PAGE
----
Cultivate Organic Search
Optimizing search terms for conversion may be the key to great ROI
By Bryan Eisenberg
It's no longer speculation, it's a chilly reality: Search engine pay-per-click (PPC) ad prices are on the rise. The Keyword Price Index, published monthly by search engine marketer Fathom Online, shows an overall 13 percent increase in keyword price for October 2004, up to $1.55 per keyword from September's average of $1.37. Average keyword prices for consumer services (e.g., entertainment and spas) rose from $0.54 to $0.96, an increase of 78 percent. Retailers saw higher prices as well, with a 50 percent increase, from $0.32 to $0.48.
Organic search engine optimization (SEO) costs also are bloating as the finite universe of general topic keywords is gobbled up by deep-pocket marketers. SEO firms are charging more, and many sites are abandoning certain search terms because the cost is above their ability to achieve a reasonable return on investment (ROI).
To begin to solve this problem, you must target and optimize for organic search terms that are more likely to convert into sales or leads, rather than optimizing for terms that may drive higher volumes of lower quality traffic.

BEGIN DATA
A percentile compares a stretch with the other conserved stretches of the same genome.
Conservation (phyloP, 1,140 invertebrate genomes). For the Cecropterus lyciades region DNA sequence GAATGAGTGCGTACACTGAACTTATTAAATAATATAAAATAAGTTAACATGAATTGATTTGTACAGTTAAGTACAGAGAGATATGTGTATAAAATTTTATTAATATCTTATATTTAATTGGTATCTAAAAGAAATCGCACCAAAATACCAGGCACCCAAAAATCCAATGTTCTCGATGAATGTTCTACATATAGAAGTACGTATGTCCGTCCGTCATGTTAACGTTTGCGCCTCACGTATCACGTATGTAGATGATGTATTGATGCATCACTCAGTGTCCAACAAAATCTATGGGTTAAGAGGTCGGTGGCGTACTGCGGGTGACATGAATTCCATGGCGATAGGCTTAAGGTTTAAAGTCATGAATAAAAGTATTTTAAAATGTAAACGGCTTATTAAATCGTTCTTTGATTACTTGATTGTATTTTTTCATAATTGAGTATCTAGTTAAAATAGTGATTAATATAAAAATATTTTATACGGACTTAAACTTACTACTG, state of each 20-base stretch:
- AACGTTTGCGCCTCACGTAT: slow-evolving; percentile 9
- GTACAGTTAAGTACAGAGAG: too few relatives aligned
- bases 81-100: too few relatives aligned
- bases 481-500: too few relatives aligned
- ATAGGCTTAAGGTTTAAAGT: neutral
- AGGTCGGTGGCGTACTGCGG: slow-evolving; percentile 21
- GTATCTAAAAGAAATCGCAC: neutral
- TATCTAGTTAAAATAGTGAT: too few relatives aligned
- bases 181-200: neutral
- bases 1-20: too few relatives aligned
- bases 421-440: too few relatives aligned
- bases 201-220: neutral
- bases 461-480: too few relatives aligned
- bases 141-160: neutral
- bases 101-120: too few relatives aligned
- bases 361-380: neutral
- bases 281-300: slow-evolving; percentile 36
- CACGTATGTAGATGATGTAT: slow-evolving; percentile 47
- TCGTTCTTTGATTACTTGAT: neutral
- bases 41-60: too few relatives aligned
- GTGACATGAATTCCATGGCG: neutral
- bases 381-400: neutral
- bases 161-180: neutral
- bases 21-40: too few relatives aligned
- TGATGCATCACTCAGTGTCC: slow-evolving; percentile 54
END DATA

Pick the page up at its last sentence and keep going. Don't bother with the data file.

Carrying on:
Principle Behind the Process
Many folks in the SEO world are focused on tech solutions exclusively, throwing around terms like spiders, meta tags, keyword density, etc. All of these terms are important, but one critical fact often gets lost: People, not computers, will be searching for your solution. Simply put, approach search engine optimization from the perspective of the searcher, not the search engine. This is an important principle since each and every search engine attempts to deliver the most relevant results to the searcher.
Krishna Bharat, senior research scientist at Google, explains the point this way: "We provide strong scent so users don't lose time. We take the text from the page that is relevant to the query, and include it in the summary. Advertisers are coming to the realization that ads must have a scent that the user will likely find useful."